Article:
Edit 5/2017: My father travels to experience an unknown China, far from the crowded cities and Mandarin Chinese. Deep in these mountains, his camera shows me the minority cultures which speak to his roots. He doesn't shoot like a tourist, but like someone who left a village longing to return, even as he watches high rises spring in multitudes from the now paved ground of his beloved hometown.
Edit 11/2017: One of my teacher's exhibits was named East Meets West for what's described as his combination of western medium with eastern technique. What can be attributed to which influences though? I know he peers into the eyes of Old Masters while holding his Chinese ink training dear. I more than pay homage to him with my empty canvas spots and dripping turpentine. I always detested labored technique, valuing deliberate strokes at the expense of illusory space. I have never been able to resolve the tension between gesture and representation when engaging with real forms. I think about extricating myself from them. I question if I'll ever emerge out of the shadow of my teacher. So many things still have their grip on me, but what is it that I cannot release? Is such a purging of academic training, whatever it means to be trained by such a believer in free-forms, possible? Certainly I can never measure up to him in his own arena. I don't know how much of the East is in me. When I look West, my art looks dead, or at the most, gasping in dying forms. What am I imposing onto these portraits? What was my father thinking when he took these photos? What kinds of marginalized narratives can we possibly still claim—the geography of China says enough about cultural boundaries and memories. Even his roots are far flung across the ocean and deep in time.
Edit 2/2018: I try not to paint these portraits as exotic glimpses into an underdeveloped culture worthy of our Western spectatorship, but rather as everyday states of being—the same mirth or desolation, the same feelings of mundane routine, of wistful thinking, of things taken for granted, of living and watching life—for me, the sight of the skyline across the Hudson, blasted pink at sunset, for her, mountains I may never see. The landscape need not always be romanticized, and neither do the people within them.
I don’t know anything about her, and I feel no need to spill her story on my canvas. All I see in the photo is that familiar shyness in front of a camera during those first few adjustment shots. She doesn’t know what to do, and I can imagine my dad laughing to make up for the awkwardness as he squints at the camera buttons.
Edit 7/2018: "I visited a mountain village by Lancang River (澜沧江) in the city of Lincang, Yunnan. A few hours driving from Nainai's home. The village is named 河边村 (By-the-River village), since there is a small stream flowing through it from a mountain peak. See it in a picture with water mill. The village is poor. Traditionally houses were built with large chunks of rocks and covered with even large and thin clay rocks from the local site. I went there with a group of government officials who help the villagers improve their life and develop economy. Villagers were very warm-hearted! Olders were willing to let me take pictures (without any tips)." —Xin (my dad)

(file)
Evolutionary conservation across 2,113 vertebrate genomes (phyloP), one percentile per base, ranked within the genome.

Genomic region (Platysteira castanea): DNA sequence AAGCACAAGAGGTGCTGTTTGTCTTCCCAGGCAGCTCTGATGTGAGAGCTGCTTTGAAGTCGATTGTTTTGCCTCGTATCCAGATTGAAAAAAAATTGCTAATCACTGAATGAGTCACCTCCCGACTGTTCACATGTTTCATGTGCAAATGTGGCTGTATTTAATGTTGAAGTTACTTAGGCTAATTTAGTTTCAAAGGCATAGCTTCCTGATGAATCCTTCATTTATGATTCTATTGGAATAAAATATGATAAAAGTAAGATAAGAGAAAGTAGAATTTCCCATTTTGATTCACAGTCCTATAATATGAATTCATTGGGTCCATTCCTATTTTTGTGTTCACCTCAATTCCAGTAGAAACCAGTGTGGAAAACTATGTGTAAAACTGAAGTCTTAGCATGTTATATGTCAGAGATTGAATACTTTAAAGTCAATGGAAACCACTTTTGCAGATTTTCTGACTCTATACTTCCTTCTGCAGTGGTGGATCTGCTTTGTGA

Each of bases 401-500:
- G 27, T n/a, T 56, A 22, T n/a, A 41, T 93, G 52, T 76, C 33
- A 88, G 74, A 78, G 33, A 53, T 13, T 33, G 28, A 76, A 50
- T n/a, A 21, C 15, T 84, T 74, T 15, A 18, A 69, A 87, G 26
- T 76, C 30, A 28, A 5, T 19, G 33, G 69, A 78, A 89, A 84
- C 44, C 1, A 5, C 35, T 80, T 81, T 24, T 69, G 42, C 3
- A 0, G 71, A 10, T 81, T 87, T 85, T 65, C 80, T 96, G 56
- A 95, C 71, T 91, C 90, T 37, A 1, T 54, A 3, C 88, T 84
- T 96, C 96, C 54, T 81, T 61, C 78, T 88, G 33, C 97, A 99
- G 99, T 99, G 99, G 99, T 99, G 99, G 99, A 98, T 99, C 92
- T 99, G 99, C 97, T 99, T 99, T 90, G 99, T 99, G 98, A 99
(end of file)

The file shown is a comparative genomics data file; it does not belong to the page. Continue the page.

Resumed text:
I'm wary of the kind of landscapes I want to include in these. I don't want to perpetuate the notion of idyllic perfection. I don't want these portraits to be vehicles for that kind of longing. They exist as much in the here and now as we do. They have their own difficulties and ways of living, as relatable and as different as the human experience can be. As much as their landscapes shape them, there's no need to use a landscape to situate them; their figures have enough of that agency. Their histories are not mine to claim.
Edit 8/2018: The history of these people (the Wa) is long and fraught with conflicting narratives of cultural "otherness": imposed by colonists, instrumentalized by war, made "primitive" by the countries in which they reside, confused by the lack of standardized written languages and religions. State-sponsored officials have been visiting and gathering data on these villages. Their goals are presumably to develop economic aid. Realistically, what should the state's role in these villages be? With so many ethnicities and cultures, what can, and what should a state do in terms of preservation, acknowledgement, and reparations?
The most I can do is respect their images by not disfiguring them (they don’t translate through the canvas as figures for the purpose of speaking about figuration), by placing them in real space and time, and hopefully through these actions, I give them both a humble distance and a relatable humanity they deserve.